Dyslexia specialist endorsement, 13.28(36)
EDUCATIONAL EXAMINERS BOARD
Adopted and Filed
Rule making related to dyslexia specialist endorsement
The Educational Examiners Board hereby amends Chapter 13, "Issuance of Teacher Licenses and Endorsements," Iowa Administrative Code.
Legal Authority for Rule Making
This rule making is adopted under the authority provided in Iowa Code section 272.2.
State or Federal Law Implemented
This rule making implements, in whole or in part, Iowa Code section 272.2.
Purpose and Summary
2020 Iowa Acts, Senate File 2356, directs the Board to collaborate with the Iowa Reading Research Center to create a dyslexia specialist endorsement. The adopted new subrule 13.28(36) is the result of that collaboration. This subrule creates the dyslexia specialist endorsement for Iowa licensed teachers.
Public Comment and Changes to Rule Making
Notice of Intended Action for this rule making was published in the Iowa Administrative Bulletin on December 2, 2020, as ARC 5293C. A public hearing was held on December 30, 2020, at 1 p.m. in the Board Room, 701 East Court Avenue, Suite A, Des Moines, Iowa.
One person spoke at the public hearing in support of the proposed rule making. The Board also received 70 written comments in support of the proposed rule making, primarily from parents of students with dyslexia, as well as educators. The comments stressed the need for qualified educators to work with these students. Some asked clarifying questions about the implementation of the rule making.
In the introductory paragraph of the new subrule 13.28(36), the Board added language allowing applicants who have achieved dyslexia certification in another state prior to the effective date of this rule making to apply for a certification review. No other changes from the Notice have been made.
Adoption of Rule Making
This rule making was adopted by the Board on January 14, 2021.
This rule making has no fiscal impact to the State of Iowa.
After analysis and review of this rule making, no impact on jobs has been found.
Any person who believes that the application of the discretionary provisions of this rule making would result in hardship or injustice to that person may petition the Board for a waiver of the discretionary provisions, if any, pursuant to 282—Chapter 6.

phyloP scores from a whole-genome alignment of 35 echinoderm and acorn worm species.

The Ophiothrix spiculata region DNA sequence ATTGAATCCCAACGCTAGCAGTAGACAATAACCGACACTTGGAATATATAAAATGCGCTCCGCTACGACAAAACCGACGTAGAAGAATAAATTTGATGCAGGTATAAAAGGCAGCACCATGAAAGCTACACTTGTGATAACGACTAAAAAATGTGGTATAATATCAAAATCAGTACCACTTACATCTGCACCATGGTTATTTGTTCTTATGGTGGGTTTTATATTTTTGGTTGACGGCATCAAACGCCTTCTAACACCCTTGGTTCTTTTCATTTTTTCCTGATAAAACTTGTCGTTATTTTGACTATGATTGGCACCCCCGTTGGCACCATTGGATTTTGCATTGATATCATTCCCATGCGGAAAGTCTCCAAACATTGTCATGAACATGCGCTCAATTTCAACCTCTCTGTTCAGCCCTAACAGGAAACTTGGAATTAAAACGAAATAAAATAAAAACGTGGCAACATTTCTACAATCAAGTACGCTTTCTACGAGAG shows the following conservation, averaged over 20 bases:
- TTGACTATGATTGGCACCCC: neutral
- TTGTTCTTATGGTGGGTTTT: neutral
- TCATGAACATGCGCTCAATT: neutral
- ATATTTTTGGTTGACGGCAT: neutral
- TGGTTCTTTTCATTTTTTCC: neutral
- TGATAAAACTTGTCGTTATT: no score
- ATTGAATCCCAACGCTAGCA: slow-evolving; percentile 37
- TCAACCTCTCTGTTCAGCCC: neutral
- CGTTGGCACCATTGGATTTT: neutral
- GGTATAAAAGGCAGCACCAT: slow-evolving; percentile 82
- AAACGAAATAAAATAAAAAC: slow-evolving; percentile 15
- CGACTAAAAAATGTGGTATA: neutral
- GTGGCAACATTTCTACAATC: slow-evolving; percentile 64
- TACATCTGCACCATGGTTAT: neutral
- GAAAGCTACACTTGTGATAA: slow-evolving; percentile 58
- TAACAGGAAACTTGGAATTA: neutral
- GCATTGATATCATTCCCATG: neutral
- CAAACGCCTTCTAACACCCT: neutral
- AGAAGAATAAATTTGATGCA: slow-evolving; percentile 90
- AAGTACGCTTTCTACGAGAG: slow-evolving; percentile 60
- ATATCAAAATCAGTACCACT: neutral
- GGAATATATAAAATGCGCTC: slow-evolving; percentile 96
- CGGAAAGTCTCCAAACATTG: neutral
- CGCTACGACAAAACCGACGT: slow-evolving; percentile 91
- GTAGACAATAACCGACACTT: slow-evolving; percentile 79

Review by Administrative Rules Review Committee
The Administrative Rules Review Committee, a bipartisan legislative committee which oversees rule making by executive branch agencies, may, on its own motion or on written request by any individual or group, review this rule making at its regular monthly meeting or at a special meeting. The Committee's meetings are open to the public, and interested persons may be heard as provided in Iowa Code section 17A.8(6).
This rule making will become effective on March 17, 2021.
The following rule-making action is adopted:
Adopt the following new subrule 13.28(36):
13.28(36) Dyslexia specialist. K-12. The applicant must have met the requirements for the standard license and have completed at least three years of post-baccalaureate teaching experience in a K-12 setting. Applicants who have achieved dyslexia certification in another state prior to March 17, 2021, may apply for a certification review.
a. Authorization. The holder of this endorsement is authorized to serve as a dyslexia specialist in kindergarten and grades 1 through 12.
b. Content. Completion of 18 semester hours in dyslexia strategies to include the following:
(1)Knowledge of dyslexia. The dyslexia specialist will have knowledge of dyslexia and:
1.Understand the tenets of the International Dyslexia Association's definition of dyslexia, including the neurobiological nature and cognitive-linguistic correlates.
2.Identify distinguishing characteristics of dyslexia and commonly co-occurring disorders, including dysgraphia, dyscalculia, attention deficit hyperactivity disorder, expressive language disorders, receptive language disorders, and others.
3.Recognize that dyslexia may present differently along a continuum of severity and impact depending upon age, grade, and compensatory factors.
4.Understand federal and state laws that pertain to dyslexia, including use of the word "dyslexia" within school settings and documentation.
5.Understand common misconceptions regarding characteristics of and interventions for dyslexia.